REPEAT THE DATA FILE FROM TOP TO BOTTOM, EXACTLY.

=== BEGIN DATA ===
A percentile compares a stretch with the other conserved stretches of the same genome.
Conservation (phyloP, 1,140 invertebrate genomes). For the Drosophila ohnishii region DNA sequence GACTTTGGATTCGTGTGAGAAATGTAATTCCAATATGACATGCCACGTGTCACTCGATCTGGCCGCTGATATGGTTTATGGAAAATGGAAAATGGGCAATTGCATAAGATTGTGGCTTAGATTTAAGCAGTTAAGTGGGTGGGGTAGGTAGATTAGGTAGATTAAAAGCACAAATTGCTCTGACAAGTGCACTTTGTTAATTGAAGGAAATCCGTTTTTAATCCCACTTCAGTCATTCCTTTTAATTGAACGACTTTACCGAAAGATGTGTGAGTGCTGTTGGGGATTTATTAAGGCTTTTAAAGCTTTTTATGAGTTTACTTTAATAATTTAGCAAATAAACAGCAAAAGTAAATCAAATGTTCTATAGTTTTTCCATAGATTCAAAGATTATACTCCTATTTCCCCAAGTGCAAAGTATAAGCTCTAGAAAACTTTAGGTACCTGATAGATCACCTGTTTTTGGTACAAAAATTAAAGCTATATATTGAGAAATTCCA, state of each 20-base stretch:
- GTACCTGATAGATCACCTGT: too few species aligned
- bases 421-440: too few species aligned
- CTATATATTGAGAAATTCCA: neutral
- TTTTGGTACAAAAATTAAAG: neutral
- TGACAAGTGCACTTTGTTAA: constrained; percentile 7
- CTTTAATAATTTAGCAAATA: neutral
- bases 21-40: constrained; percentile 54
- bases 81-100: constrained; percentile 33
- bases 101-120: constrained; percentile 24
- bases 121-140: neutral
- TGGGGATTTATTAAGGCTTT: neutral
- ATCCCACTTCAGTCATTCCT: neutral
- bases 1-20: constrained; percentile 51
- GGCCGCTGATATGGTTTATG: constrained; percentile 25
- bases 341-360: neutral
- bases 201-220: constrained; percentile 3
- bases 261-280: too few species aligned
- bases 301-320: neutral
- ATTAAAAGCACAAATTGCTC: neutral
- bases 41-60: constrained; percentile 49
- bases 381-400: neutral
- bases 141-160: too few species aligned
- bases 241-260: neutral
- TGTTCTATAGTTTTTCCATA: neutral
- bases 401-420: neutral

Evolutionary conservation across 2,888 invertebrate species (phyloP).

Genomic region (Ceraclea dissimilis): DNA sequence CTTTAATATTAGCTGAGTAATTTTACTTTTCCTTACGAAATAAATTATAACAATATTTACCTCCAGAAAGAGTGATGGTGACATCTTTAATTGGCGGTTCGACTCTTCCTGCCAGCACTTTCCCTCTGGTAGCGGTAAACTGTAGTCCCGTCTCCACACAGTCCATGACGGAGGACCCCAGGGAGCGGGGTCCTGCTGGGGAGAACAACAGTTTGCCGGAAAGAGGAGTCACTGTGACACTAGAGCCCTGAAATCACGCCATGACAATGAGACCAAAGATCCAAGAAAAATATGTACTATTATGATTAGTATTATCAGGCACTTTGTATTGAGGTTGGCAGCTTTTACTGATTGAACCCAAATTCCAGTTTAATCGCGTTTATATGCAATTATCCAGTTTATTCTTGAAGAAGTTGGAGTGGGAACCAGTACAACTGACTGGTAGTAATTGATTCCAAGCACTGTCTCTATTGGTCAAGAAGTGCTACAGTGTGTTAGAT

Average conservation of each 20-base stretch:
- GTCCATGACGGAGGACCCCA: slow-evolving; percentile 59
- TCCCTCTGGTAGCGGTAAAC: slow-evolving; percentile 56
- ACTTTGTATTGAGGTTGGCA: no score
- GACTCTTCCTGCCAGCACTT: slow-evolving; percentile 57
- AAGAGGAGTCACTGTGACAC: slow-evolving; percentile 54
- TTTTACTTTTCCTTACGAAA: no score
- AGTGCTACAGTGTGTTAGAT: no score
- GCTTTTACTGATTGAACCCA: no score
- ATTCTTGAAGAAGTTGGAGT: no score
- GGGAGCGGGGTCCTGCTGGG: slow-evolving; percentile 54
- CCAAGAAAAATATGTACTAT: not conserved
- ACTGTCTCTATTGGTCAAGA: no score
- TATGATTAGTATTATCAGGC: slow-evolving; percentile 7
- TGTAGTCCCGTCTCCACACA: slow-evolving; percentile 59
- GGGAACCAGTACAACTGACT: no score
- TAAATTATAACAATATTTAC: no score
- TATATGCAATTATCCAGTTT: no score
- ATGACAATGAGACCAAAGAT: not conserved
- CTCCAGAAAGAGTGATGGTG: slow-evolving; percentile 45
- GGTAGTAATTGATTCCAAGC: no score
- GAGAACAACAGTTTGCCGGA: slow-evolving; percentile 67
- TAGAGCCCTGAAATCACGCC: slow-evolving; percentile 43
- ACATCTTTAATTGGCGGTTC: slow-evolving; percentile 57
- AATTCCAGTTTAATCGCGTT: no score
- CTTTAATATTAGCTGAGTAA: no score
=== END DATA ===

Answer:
A percentile compares a stretch with the other conserved stretches of the same genome.
Conservation (phyloP, 1,140 invertebrate genomes). For the Drosophila ohnishii region DNA sequence GACTTTGGATTCGTGTGAGAAATGTAATTCCAATATGACATGCCACGTGTCACTCGATCTGGCCGCTGATATGGTTTATGGAAAATGGAAAATGGGCAATTGCATAAGATTGTGGCTTAGATTTAAGCAGTTAAGTGGGTGGGGTAGGTAGATTAGGTAGATTAAAAGCACAAATTGCTCTGACAAGTGCACTTTGTTAATTGAAGGAAATCCGTTTTTAATCCCACTTCAGTCATTCCTTTTAATTGAACGACTTTACCGAAAGATGTGTGAGTGCTGTTGGGGATTTATTAAGGCTTTTAAAGCTTTTTATGAGTTTACTTTAATAATTTAGCAAATAAACAGCAAAAGTAAATCAAATGTTCTATAGTTTTTCCATAGATTCAAAGATTATACTCCTATTTCCCCAAGTGCAAAGTATAAGCTCTAGAAAACTTTAGGTACCTGATAGATCACCTGTTTTTGGTACAAAAATTAAAGCTATATATTGAGAAATTCCA, state of each 20-base stretch:
- GTACCTGATAGATCACCTGT: too few species aligned
- bases 421-440: too few species aligned
- CTATATATTGAGAAATTCCA: neutral
- TTTTGGTACAAAAATTAAAG: neutral
- TGACAAGTGCACTTTGTTAA: constrained; percentile 7
- CTTTAATAATTTAGCAAATA: neutral
- bases 21-40: constrained; percentile 54
- bases 81-100: constrained; percentile 33
- bases 101-120: constrained; percentile 24
- bases 121-140: neutral
- TGGGGATTTATTAAGGCTTT: neutral
- ATCCCACTTCAGTCATTCCT: neutral
- bases 1-20: constrained; percentile 51
- GGCCGCTGATATGGTTTATG: constrained; percentile 25
- bases 341-360: neutral
- bases 201-220: constrained; percentile 3
- bases 261-280: too few species aligned
- bases 301-320: neutral
- ATTAAAAGCACAAATTGCTC: neutral
- bases 41-60: constrained; percentile 49
- bases 381-400: neutral
- bases 141-160: too few species aligned
- bases 241-260: neutral
- TGTTCTATAGTTTTTCCATA: neutral
- bases 401-420: neutral

Evolutionary conservation across 2,888 invertebrate species (phyloP).

Genomic region (Ceraclea dissimilis): DNA sequence CTTTAATATTAGCTGAGTAATTTTACTTTTCCTTACGAAATAAATTATAACAATATTTACCTCCAGAAAGAGTGATGGTGACATCTTTAATTGGCGGTTCGACTCTTCCTGCCAGCACTTTCCCTCTGGTAGCGGTAAACTGTAGTCCCGTCTCCACACAGTCCATGACGGAGGACCCCAGGGAGCGGGGTCCTGCTGGGGAGAACAACAGTTTGCCGGAAAGAGGAGTCACTGTGACACTAGAGCCCTGAAATCACGCCATGACAATGAGACCAAAGATCCAAGAAAAATATGTACTATTATGATTAGTATTATCAGGCACTTTGTATTGAGGTTGGCAGCTTTTACTGATTGAACCCAAATTCCAGTTTAATCGCGTTTATATGCAATTATCCAGTTTATTCTTGAAGAAGTTGGAGTGGGAACCAGTACAACTGACTGGTAGTAATTGATTCCAAGCACTGTCTCTATTGGTCAAGAAGTGCTACAGTGTGTTAGAT

Average conservation of each 20-base stretch:
- GTCCATGACGGAGGACCCCA: slow-evolving; percentile 59
- TCCCTCTGGTAGCGGTAAAC: slow-evolving; percentile 56
- ACTTTGTATTGAGGTTGGCA: no score
- GACTCTTCCTGCCAGCACTT: slow-evolving; percentile 57
- AAGAGGAGTCACTGTGACAC: slow-evolving; percentile 54
- TTTTACTTTTCCTTACGAAA: no score
- AGTGCTACAGTGTGTTAGAT: no score
- GCTTTTACTGATTGAACCCA: no score
- ATTCTTGAAGAAGTTGGAGT: no score
- GGGAGCGGGGTCCTGCTGGG: slow-evolving; percentile 54
- CCAAGAAAAATATGTACTAT: not conserved
- ACTGTCTCTATTGGTCAAGA: no score
- TATGATTAGTATTATCAGGC: slow-evolving; percentile 7
- TGTAGTCCCGTCTCCACACA: slow-evolving; percentile 59
- GGGAACCAGTACAACTGACT: no score
- TAAATTATAACAATATTTAC: no score
- TATATGCAATTATCCAGTTT: no score
- ATGACAATGAGACCAAAGAT: not conserved
- CTCCAGAAAGAGTGATGGTG: slow-evolving; percentile 45
- GGTAGTAATTGATTCCAAGC: no score
- GAGAACAACAGTTTGCCGGA: slow-evolving; percentile 67
- TAGAGCCCTGAAATCACGCC: slow-evolving; percentile 43
- ACATCTTTAATTGGCGGTTC: slow-evolving; percentile 57
- AATTCCAGTTTAATCGCGTT: no score
- CTTTAATATTAGCTGAGTAA: no score